Rosie Day is a name you can put to the face. You’ll recognize her as series regular Mary Hawkins from the hit show Outlander.
With two more projects in the works plus the October 14th launch of her book Instructions for a Teenage Armageddon, it might seem that everything is peachy keen and that the world is made out of rainbows and butterflies.
Not so. Rosie Day auditions just like the rest of us. She does not book every job and she most certainly isn’t riding easy street. Rosie is a hard working woman who has gone through the ringer, having the pain and heartbreaks we all have when not booking the perfect role. Her persistence has paid off after years and years of working in the entertainment field.
Rosie Day is an inspiration to teen girls, actors and writers everywhere.
You can be seen in the upcoming comedy-drama Real Love as well as the award-winning Call the Midwife. Having had a successful career in show business since the age of four, are you at the point where you’re able to choose which projects you want to work on, or do you still audition and cross your fingers that you win the role?
Oh gosh, I audition most weeks for something! I’m lucky enough to sometimes get straight offers for things, but most of the time it’s auditioning – but I really enjoy the actual auditions and recalls – the waiting by the phone not so much! It’s a career based on hope, isn’t it? I think you have to think of the auditions as the work, and then if you book the job – that’s the fun part! I’m learning that it’s just as important what you say ‘no’ to, and to not jump at everything just because you want to work, but I know that’s a privilege to be in that position. I remember watching an old interview with James McAvoy saying he still auditioned occasionally; I think that process always exists sometimes no matter how successful you are.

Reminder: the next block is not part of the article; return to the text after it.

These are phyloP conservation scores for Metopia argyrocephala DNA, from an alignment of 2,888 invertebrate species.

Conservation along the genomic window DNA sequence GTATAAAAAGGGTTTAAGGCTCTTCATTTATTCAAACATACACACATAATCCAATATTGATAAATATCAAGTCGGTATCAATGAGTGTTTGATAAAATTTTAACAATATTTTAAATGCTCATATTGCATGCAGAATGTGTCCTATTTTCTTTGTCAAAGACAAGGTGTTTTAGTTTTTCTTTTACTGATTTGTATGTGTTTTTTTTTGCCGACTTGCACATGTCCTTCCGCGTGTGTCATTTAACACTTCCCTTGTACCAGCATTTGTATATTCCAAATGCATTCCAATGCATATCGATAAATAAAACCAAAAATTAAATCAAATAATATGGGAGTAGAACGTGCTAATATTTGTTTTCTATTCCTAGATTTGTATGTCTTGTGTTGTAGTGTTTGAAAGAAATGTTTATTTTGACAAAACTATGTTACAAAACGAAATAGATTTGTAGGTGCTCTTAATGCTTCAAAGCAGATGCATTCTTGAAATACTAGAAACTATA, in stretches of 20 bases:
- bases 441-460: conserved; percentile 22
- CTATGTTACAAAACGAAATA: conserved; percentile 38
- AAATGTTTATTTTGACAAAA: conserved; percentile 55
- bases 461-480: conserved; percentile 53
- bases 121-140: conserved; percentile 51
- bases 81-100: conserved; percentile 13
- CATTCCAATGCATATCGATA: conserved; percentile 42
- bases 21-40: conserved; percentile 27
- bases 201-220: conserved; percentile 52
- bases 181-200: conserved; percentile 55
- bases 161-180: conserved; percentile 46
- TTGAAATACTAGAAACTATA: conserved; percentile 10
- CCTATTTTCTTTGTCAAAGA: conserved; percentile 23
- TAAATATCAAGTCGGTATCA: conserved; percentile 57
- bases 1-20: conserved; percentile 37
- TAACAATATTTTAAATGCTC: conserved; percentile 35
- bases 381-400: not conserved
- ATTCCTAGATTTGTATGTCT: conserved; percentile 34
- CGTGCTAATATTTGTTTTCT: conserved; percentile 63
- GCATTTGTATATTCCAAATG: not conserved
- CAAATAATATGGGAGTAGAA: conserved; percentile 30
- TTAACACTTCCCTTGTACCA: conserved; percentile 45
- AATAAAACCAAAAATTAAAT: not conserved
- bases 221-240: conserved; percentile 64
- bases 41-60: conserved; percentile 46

You’re also an author! Your book Instructions for a Teenage Armageddon, about surviving your teenage years, is coming out Oct. 14, 2021. How exciting! What prompted you to write a book? How’d you choose the topic? How’d you get WMEBooks to represent you? How’d you get @wrenandrookbook and @HachetteUK to publish it? Walk us through the adventure you took from start to finish in getting your book written and into production.
It was all by chance really like most things in my life are! A brilliant theatre director, Hannah Price, set me the challenge of writing a one girl play, and whilst I was abroad filming, I wrote it on weekends. I wanted to depict what it is to be a teenage girl and their experiences realistically on stage, as so often teen roles in theatre are supporting roles and it’s not their story. We did a preview run last year, with the actual run due this winter in London. It was by word of mouth I ended up with a meeting with WME who proposed writing a book, and I loved the idea of creating a guide to help girls survive and thrive in their adolescence. My amazing literary agent, Anna, pitched it to publishers and Hachette made us an offer that I beyond delighted about and somehow a year later it’s about to exist in the real world!